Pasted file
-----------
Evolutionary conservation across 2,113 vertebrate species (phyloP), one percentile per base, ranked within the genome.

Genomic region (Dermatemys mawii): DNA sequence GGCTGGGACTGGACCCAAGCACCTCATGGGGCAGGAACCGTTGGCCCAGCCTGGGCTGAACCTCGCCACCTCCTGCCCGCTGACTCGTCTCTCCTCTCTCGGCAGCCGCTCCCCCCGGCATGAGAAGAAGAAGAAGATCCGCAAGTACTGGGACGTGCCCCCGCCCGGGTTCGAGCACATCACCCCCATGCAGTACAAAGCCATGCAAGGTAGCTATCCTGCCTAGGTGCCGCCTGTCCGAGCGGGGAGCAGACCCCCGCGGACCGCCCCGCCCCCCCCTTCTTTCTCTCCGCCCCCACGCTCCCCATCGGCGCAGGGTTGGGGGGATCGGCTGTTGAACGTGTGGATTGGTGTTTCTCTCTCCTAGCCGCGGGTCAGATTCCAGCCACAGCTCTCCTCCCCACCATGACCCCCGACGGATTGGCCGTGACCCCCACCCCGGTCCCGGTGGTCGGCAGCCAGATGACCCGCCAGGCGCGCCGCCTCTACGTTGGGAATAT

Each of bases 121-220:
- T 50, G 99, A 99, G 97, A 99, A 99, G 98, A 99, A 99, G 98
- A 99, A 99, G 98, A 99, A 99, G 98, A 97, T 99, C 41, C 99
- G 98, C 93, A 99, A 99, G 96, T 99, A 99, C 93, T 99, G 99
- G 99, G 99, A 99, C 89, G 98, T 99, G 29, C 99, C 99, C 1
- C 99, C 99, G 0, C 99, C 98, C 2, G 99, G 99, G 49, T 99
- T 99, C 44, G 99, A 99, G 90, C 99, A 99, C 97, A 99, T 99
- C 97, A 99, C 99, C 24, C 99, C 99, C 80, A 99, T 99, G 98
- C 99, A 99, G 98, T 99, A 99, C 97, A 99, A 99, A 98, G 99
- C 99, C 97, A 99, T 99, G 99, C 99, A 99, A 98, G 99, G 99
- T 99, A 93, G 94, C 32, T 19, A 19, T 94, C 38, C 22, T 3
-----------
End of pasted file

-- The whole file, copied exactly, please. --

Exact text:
Evolutionary conservation across 2,113 vertebrate species (phyloP), one percentile per base, ranked within the genome.

Genomic region (Dermatemys mawii): DNA sequence GGCTGGGACTGGACCCAAGCACCTCATGGGGCAGGAACCGTTGGCCCAGCCTGGGCTGAACCTCGCCACCTCCTGCCCGCTGACTCGTCTCTCCTCTCTCGGCAGCCGCTCCCCCCGGCATGAGAAGAAGAAGAAGATCCGCAAGTACTGGGACGTGCCCCCGCCCGGGTTCGAGCACATCACCCCCATGCAGTACAAAGCCATGCAAGGTAGCTATCCTGCCTAGGTGCCGCCTGTCCGAGCGGGGAGCAGACCCCCGCGGACCGCCCCGCCCCCCCCTTCTTTCTCTCCGCCCCCACGCTCCCCATCGGCGCAGGGTTGGGGGGATCGGCTGTTGAACGTGTGGATTGGTGTTTCTCTCTCCTAGCCGCGGGTCAGATTCCAGCCACAGCTCTCCTCCCCACCATGACCCCCGACGGATTGGCCGTGACCCCCACCCCGGTCCCGGTGGTCGGCAGCCAGATGACCCGCCAGGCGCGCCGCCTCTACGTTGGGAATAT

Each of bases 121-220:
- T 50, G 99, A 99, G 97, A 99, A 99, G 98, A 99, A 99, G 98
- A 99, A 99, G 98, A 99, A 99, G 98, A 97, T 99, C 41, C 99
- G 98, C 93, A 99, A 99, G 96, T 99, A 99, C 93, T 99, G 99
- G 99, G 99, A 99, C 89, G 98, T 99, G 29, C 99, C 99, C 1
- C 99, C 99, G 0, C 99, C 98, C 2, G 99, G 99, G 49, T 99
- T 99, C 44, G 99, A 99, G 90, C 99, A 99, C 97, A 99, T 99
- C 97, A 99, C 99, C 24, C 99, C 99, C 80, A 99, T 99, G 98
- C 99, A 99, G 98, T 99, A 99, C 97, A 99, A 99, A 98, G 99
- C 99, C 97, A 99, T 99, G 99, C 99, A 99, A 98, G 99, G 99
- T 99, A 93, G 94, C 32, T 19, A 19, T 94, C 38, C 22, T 3